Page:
Having been a certified Pilates instructor for ten years and prescribing exercise in my role as a physiotherapist for slightly longer than that… I have been asked many times “What is the difference between yoga and Pilates?” I have recently completed a yoga instructor training and I finally feel properly placed to give a full and unbiased answer! As it turns out yoga and Pilates have some interesting similarities and some key differences. Read on to find out about the real differences between yoga and Pilates.

History

Joseph Pilates teaching his students

Yoga is quite simply ancient. It can be traced back many thousands of years with the earliest records dating from around 2500BC! It originated in India and could be described as the oldest system of personal development in the world. Yoga is so much more than a series of physical poses. It is a complete way of living though this could easily be forgotten in the modern world. It began as a pathway to super-consciousness/enlightenment or connection with the divine, encompassing mind, body and spirit. Yoga in the current day and age has developed in so many diverse directions. Many people going to classes today are only aware of the physical postures which are only really one small aspect of yoga. More on this later.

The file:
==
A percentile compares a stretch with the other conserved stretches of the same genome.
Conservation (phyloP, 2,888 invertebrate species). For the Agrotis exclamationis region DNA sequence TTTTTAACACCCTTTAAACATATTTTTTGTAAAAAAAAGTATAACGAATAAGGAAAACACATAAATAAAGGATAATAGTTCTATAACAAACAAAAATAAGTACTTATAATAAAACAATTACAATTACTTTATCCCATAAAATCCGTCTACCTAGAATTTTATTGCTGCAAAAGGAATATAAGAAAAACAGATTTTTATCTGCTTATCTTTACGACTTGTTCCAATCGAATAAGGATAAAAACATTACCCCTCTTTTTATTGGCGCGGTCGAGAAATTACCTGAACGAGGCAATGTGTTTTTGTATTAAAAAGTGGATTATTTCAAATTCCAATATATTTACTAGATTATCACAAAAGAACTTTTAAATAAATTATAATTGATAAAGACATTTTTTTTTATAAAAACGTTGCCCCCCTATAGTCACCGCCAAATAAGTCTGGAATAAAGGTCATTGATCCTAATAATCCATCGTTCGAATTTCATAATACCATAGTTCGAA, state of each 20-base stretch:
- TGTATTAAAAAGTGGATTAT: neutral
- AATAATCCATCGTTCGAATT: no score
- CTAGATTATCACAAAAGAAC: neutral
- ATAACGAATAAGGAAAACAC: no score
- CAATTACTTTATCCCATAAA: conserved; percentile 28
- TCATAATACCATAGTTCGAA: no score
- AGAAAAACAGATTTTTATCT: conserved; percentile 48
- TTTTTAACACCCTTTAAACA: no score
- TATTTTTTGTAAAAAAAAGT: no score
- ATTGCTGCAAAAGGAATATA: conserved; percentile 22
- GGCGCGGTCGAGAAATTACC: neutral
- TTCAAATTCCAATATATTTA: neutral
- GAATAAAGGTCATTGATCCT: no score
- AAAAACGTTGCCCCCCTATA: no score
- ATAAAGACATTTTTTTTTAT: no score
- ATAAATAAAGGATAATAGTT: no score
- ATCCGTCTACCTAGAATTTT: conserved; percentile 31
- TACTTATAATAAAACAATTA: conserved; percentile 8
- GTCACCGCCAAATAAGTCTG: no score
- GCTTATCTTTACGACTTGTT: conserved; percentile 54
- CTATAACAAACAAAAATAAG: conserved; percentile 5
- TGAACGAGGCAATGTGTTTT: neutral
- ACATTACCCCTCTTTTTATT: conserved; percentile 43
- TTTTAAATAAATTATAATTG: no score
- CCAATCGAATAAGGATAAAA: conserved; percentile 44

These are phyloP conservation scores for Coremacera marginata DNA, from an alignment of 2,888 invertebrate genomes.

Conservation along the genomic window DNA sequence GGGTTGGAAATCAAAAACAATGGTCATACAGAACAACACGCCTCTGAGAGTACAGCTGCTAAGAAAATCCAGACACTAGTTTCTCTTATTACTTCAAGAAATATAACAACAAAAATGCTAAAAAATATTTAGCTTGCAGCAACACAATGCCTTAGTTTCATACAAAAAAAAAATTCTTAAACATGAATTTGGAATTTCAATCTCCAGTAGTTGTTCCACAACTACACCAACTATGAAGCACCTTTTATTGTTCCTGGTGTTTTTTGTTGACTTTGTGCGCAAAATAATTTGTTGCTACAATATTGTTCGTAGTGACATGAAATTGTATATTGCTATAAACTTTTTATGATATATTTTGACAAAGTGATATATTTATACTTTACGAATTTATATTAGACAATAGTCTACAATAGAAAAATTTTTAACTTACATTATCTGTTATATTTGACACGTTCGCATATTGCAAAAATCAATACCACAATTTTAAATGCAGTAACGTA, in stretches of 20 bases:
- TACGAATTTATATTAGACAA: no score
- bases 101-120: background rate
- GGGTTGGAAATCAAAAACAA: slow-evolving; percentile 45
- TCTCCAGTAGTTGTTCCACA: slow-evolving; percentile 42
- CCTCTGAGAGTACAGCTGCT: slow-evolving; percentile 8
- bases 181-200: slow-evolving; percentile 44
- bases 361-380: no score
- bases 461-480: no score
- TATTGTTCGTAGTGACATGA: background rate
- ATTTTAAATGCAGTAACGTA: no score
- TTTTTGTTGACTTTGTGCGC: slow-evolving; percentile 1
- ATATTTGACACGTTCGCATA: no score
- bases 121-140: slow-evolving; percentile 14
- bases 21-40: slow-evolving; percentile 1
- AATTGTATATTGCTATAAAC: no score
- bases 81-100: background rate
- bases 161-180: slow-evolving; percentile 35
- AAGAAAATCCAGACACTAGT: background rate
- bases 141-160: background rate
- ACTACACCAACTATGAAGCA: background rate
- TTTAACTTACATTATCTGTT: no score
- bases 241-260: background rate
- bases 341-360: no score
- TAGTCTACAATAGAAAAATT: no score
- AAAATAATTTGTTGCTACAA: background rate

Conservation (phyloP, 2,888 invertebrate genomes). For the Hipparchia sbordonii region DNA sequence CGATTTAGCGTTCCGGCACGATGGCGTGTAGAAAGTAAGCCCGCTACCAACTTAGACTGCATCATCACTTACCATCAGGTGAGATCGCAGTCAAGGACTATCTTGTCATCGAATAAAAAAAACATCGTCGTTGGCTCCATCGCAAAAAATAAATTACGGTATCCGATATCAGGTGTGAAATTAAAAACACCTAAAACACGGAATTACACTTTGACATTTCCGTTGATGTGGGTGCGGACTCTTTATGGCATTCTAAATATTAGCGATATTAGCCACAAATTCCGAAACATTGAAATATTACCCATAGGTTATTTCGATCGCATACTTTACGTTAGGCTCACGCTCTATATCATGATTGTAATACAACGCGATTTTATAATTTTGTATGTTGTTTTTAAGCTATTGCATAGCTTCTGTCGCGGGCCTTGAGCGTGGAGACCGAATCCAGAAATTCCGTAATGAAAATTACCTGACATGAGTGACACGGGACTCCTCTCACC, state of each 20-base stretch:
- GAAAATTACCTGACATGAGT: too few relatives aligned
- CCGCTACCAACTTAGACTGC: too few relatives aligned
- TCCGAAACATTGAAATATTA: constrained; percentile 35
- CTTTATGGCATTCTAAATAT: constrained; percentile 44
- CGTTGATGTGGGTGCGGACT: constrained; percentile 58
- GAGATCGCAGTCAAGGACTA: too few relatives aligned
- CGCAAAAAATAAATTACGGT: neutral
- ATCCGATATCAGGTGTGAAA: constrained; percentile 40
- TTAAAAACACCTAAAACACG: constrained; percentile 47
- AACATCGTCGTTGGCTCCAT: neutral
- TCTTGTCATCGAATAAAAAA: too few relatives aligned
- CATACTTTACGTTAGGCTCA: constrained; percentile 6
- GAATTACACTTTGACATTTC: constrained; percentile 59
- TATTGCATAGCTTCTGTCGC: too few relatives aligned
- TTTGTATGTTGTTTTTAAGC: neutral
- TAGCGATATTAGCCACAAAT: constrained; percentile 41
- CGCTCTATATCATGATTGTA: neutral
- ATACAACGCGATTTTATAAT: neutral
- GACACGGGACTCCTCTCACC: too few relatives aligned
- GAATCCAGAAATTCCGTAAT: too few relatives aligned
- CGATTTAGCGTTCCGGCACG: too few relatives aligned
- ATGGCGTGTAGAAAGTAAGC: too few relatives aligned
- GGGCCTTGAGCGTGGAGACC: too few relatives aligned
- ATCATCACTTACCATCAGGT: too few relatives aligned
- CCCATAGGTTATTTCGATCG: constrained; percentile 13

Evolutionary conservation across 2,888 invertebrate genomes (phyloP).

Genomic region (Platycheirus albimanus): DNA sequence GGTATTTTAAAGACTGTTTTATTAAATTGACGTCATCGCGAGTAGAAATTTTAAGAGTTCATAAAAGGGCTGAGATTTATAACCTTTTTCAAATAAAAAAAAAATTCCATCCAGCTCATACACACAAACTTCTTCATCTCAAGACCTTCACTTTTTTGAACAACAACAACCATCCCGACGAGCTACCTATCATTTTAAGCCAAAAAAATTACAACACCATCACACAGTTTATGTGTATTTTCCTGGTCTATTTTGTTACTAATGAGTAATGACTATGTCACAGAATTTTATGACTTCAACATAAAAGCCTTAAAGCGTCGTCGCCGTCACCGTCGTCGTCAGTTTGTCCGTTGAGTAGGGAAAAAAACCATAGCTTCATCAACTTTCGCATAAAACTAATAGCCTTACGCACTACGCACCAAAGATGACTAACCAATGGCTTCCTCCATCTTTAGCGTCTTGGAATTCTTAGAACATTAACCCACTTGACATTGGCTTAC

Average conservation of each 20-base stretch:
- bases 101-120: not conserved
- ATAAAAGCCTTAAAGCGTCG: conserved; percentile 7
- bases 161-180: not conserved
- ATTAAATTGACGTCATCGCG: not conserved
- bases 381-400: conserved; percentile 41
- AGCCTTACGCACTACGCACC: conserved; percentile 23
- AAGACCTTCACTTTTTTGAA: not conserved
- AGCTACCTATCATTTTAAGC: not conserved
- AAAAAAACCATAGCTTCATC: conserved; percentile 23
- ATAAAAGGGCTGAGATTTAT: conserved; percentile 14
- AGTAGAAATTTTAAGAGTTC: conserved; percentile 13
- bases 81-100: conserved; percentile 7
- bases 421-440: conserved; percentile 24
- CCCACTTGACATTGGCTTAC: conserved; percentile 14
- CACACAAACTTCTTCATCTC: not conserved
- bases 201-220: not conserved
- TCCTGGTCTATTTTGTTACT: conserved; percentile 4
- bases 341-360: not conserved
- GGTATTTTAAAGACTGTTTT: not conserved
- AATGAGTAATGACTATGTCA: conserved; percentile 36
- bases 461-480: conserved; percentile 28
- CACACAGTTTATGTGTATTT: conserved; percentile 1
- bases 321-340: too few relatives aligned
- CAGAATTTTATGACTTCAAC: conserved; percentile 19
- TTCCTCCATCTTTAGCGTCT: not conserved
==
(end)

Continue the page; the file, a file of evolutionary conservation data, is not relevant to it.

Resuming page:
In contrast Pilates is a very modern phenomenon. It can be traced back to one man called Joseph Pilates (1883-1967) who created his exercise method in the early twentieth century. He developed it whilst working with prisoners of war during the first world war as a way to improve their health. After the war he went on to refine the concept with professional dancers then emigrated from Europe to America where it really took off. Pilates became mainstream in the late 1980’s/90’s so is considerably younger than yoga!

Spirituality

Buddha

Yoga has it’s roots in Indian spirituality.  The name yoga comes from the Sanskrit ‘yug’ meaning to yoke or join together, referring to the joining together of mind, body and breath. As stated above the original aim of yoga was connection with ‘God’. However yoga has diversified so much that nowadays although some classes retain a spiritual component many do not. Many people only want to access the purely physical side so classes have evolved to satisfy clients needs. For purist yogis this is perhaps taking yoga away from it’s roots but it also enables more people with different outlooks to experience yoga.

The aim of Pilates is improved health, physical and mental. At it’s roots it is a physical work out. There is no mention of spirituality and the lack of mantras, chanting and all spiritual aspects is one of the key differences between yoga and Pilates. However, concentration and focus are key Pilates principles making it a very mindful workout.

A complete way of life

Yogi Jess in action 🙂 www.nowjess.com